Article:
This object is achieved by a gripping and/or cutting instrument of the afore-mentioned type having two closable blades that can be moved relative to one another between an open position and a closed position, one of the blades being hinged to a distal end of a transmission rod such that the open position is achieved upon exertion of a tension onto the transmission rod, and the closed position is achieved upon exertion of a compression force onto the transmission rod. A support shoulder extending from one of the limbs is curved in the direction toward the second limb.
Advantageous developments include hinging the transmission rod to a bearing element that is rigidly connected to the respective limb and which is pivotable around the pivot axis between the two limbs, and whose "pivoting" or "swiveling" angle is limited. This bearing element can provide a recess into which a stop pin registers to limit this angle. For ease of operation, the bearing element can provide on opposite sides, a respective disk of friction-reducing material such as polytetrafluorethylene. The closable blades can have serrations arranged on one or both blades or a plurality of arcuate cutting sub-regions adjoining one another that are likewise offset from one another by cutting teeth.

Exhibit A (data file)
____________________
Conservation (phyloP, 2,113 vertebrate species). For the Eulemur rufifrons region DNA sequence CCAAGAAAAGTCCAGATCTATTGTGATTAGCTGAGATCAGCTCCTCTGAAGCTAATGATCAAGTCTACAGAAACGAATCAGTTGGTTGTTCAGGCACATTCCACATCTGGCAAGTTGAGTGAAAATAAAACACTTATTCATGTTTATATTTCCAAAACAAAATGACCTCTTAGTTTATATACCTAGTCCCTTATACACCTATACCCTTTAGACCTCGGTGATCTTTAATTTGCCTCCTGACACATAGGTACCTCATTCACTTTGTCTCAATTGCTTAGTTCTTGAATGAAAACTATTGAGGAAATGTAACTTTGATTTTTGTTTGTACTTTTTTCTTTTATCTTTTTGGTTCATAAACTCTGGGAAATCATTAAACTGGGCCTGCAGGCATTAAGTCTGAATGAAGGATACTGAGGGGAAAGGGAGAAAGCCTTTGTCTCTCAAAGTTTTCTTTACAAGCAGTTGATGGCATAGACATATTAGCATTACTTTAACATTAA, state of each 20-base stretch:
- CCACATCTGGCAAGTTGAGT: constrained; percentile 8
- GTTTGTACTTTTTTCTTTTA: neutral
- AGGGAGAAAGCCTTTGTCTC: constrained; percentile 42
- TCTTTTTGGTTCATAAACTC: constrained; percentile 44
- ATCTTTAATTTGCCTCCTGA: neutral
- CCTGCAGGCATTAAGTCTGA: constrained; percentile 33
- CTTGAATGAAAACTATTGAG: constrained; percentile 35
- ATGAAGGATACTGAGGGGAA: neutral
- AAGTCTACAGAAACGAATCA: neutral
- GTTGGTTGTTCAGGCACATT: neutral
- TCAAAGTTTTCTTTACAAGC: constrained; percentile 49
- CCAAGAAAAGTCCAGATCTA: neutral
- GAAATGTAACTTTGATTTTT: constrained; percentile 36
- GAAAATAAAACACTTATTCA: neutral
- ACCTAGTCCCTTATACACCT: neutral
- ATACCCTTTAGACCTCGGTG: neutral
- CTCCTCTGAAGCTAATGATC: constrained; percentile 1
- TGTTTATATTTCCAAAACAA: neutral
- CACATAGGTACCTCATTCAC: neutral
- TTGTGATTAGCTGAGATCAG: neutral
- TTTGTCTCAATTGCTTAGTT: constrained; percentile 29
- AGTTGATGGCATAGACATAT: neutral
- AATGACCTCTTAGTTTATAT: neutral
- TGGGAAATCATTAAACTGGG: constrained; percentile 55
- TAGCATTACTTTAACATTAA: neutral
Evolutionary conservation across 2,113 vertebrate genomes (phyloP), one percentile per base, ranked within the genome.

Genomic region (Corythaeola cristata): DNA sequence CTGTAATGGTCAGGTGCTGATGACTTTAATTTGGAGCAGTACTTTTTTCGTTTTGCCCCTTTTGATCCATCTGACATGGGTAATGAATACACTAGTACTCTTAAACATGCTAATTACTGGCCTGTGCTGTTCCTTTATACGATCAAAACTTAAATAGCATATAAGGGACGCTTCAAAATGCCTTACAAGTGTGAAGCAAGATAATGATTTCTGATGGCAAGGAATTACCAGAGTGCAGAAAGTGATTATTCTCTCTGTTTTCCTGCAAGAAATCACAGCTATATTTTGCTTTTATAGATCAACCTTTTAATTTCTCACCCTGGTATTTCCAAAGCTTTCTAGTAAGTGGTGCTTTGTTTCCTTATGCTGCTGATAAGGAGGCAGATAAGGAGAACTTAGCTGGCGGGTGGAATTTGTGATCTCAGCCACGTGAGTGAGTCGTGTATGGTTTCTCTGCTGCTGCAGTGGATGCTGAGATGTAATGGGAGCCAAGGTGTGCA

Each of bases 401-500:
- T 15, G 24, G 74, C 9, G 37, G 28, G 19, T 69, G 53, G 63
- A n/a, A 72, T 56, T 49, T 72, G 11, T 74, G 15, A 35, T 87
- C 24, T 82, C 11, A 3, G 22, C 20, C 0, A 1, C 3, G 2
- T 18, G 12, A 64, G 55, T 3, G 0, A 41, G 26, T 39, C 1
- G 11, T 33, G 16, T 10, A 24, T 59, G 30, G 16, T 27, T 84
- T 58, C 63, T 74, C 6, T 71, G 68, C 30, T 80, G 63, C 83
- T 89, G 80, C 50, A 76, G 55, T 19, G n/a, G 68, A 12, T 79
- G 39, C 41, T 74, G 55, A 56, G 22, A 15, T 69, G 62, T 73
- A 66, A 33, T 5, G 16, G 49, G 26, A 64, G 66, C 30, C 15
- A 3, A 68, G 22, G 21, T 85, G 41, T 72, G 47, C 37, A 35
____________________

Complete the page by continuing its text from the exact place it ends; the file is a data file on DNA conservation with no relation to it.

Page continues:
The transmission rod can be accommodated in an elongated tube in which a bush of friction-reducing material such as polytetrafluorethylene essentially surrounds the transmission rod. A lock mechanism can be provided which holds the first limb and the second limb in an adjustable, relative angular position. The lock mechanism can provide a first arm whose end is hinged to one of the limbs and whose other end carries a ratchet means that can be brought into engagement with a second compatibly fashioned ratchet means at the other limb. The ratchet mechanism can be a tooth arrangement. A through opening into which the second ratchet means inserts can be fashioned in the limb holding the second ratchet means, the through opening being dimensioned such that at least the ratchet means at the arm can be conducted through the unobstructed part of the through opening. The second ratchet means can also comprise a tooth arrangement.